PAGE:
Light-to-Moderate Drinking Linked to Some Cancers in Women, Male Smokers — Physician’s First Watch
Light-to-Moderate Drinking Linked to Some Cancers in Women, Male Smokers
By Amy Orciari Herman
Edited by Lorenzo Di Francesco, MD, FACP, FHM
In male smokers and women, even light-to-moderate drinking is associated with increased risk for alcohol-related cancers, a BMJ study finds.
Over 135,000 U.S. male and female health professionals reported on their alcohol intake every few years for up to 30 years. During that time, nearly 27,000 incident cancers occurred.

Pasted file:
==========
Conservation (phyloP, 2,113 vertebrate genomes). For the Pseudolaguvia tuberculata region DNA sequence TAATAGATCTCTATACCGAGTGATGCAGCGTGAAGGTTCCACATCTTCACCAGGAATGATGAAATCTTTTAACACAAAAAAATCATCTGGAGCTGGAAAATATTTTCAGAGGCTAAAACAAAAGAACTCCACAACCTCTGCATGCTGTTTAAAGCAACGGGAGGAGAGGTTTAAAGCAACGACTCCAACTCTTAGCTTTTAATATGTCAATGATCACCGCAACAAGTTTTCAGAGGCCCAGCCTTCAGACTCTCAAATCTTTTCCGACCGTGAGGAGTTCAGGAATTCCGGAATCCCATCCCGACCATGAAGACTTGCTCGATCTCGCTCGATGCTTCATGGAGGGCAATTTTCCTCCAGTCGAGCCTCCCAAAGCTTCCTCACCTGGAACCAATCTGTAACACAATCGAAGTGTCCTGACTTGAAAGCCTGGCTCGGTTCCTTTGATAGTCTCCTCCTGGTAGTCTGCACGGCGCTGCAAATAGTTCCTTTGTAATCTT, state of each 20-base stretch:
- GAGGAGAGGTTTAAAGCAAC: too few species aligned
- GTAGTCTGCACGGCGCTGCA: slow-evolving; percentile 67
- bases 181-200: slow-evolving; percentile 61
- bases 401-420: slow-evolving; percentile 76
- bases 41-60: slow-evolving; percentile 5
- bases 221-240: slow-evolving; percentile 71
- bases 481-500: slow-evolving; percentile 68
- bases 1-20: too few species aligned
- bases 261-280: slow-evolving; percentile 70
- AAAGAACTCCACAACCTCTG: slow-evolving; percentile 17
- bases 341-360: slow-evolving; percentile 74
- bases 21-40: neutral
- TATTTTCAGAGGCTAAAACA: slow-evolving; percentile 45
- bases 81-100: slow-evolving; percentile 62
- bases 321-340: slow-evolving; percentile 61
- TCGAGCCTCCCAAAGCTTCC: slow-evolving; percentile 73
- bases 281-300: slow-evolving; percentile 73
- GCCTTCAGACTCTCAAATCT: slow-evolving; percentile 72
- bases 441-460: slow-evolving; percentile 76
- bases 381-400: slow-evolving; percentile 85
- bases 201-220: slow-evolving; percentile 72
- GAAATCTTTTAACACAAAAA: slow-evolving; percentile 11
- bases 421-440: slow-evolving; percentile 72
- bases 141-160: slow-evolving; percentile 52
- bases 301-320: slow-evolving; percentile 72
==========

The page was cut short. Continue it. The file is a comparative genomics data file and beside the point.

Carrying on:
After multivariable adjustment, women who consumed up to one standard drink daily had a 13% increased risk for all alcohol-related cancers combined (cancers of the colorectum, breast, oral cavity, pharynx, larynx, liver, and esophagus), relative to abstainers. The association was due mainly to an increase in breast cancer risk. Among men, consuming up to two drinks daily was associated with increased risk for alcohol-related cancers — but only among men who'd ever smoked.
An editorialist writes, "People with a family history of cancer, especially women with a family history of breast cancer, should consider reducing their alcohol intake to below recommended limits, or even abstaining altogether, given the now well established link between moderate drinking and alcohol related cancers."